It is near the start of 1270, and you are taking a degree in theology at the University of Paris; one of your professors is Thomas Aquinas who is already five years into writing his Summa Theologica. Though nearly always busy, the Angelic Doctor, as he is affectionately called, is sitting along the Left Bank of the Seine River, looking toward the foundations of Notre Dame, nearly a century old and two more centuries away till its completion in 1345. You have his attention and will analyze his recent writings about the soul and the nature of the soul and how much Aristotle contributed to his view. As a sympathetic but contrarian student of theology, summarize his position on the soul, identify the core issue, give your own thesis and defense, and relate any of Aquinas’s objections and your replies to the theologian.
1. If the highest end of virtue is that which aims at the advancement of most, gentleness is the most lovely of all, which does not hurt even those whom it condemns, and usually renders those whom it condemns worthy of absolution. Moreover, it is the only virtue which has led to the increase of the Church which the Lord sought at the price of His own Blood, imitating the lovingkindness of heaven, and aiming at the redemption of all, seeks this end with a gentleness which the ears of men can endure, in presence of which their hearts do not sink, nor their spirits quail.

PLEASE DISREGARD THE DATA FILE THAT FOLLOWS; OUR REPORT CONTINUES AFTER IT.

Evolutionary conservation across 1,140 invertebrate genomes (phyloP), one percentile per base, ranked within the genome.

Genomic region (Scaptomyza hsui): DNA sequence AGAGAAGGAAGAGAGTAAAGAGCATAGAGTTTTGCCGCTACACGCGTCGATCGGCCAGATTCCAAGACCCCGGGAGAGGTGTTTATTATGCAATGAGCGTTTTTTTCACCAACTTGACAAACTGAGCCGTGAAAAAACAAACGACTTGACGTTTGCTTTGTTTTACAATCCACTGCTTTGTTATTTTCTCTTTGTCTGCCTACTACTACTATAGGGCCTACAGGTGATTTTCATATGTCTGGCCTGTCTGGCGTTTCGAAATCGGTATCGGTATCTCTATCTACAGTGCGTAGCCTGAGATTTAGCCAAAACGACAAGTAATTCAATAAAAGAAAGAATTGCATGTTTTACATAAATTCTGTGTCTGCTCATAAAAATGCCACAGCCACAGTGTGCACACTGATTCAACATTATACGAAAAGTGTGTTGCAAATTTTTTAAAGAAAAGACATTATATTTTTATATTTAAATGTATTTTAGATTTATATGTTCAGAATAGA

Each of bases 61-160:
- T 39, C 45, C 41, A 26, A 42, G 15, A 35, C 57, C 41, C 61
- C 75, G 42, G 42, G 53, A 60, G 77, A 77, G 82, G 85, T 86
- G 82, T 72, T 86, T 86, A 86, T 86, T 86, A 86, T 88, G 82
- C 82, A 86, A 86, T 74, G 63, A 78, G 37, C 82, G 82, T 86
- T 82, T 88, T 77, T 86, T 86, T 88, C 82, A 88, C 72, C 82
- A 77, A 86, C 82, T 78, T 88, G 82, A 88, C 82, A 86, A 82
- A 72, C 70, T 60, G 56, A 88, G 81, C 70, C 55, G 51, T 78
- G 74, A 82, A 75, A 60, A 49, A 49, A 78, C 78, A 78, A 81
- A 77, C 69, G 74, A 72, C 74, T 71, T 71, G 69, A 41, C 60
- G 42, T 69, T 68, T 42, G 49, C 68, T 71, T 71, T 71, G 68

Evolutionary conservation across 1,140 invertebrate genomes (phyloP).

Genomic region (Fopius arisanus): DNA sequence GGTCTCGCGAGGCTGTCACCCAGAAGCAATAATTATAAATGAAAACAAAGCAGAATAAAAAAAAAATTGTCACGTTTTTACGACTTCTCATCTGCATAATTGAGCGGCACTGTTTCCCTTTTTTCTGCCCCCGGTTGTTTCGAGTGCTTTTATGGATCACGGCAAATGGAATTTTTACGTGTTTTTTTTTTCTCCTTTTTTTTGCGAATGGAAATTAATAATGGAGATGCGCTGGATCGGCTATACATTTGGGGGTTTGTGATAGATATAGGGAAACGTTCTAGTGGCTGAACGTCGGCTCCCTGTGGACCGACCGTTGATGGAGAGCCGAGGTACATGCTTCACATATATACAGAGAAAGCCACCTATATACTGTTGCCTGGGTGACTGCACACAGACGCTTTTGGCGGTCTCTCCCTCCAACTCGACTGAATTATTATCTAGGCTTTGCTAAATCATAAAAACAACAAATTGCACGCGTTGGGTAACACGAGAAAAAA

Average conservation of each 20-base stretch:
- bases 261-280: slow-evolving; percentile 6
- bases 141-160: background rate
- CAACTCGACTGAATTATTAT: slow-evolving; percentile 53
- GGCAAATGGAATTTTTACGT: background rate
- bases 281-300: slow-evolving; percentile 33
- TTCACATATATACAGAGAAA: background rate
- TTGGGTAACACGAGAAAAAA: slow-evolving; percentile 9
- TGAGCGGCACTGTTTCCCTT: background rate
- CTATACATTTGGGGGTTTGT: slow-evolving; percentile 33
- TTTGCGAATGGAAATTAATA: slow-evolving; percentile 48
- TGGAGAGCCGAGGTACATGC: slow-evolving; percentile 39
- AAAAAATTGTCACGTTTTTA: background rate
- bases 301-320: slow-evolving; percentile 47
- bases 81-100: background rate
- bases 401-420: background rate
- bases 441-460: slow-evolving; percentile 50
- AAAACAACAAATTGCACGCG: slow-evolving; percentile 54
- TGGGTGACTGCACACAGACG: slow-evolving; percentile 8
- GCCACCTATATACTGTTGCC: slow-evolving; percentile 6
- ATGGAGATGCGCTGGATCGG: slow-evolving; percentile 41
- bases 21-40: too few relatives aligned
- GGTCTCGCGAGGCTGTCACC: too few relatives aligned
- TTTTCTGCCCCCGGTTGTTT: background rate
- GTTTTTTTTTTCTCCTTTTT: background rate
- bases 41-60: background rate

Besides, if one party is “accidentally” taking advantage of another party, it should not be said to be unlawful or sinful either in the case of if one person gets something from the other person, they reach a consensus and the deal is done; then the buyer sells it to another person at the same price. No parties are harmed because the original seller is not at a loss. However, if this is a pawn shop, a father is selling the heirloom he has got to save his dying son’s life, no matter the shop owner gives him a fair amount of money or just little money; there is legal regulation to protect both parties.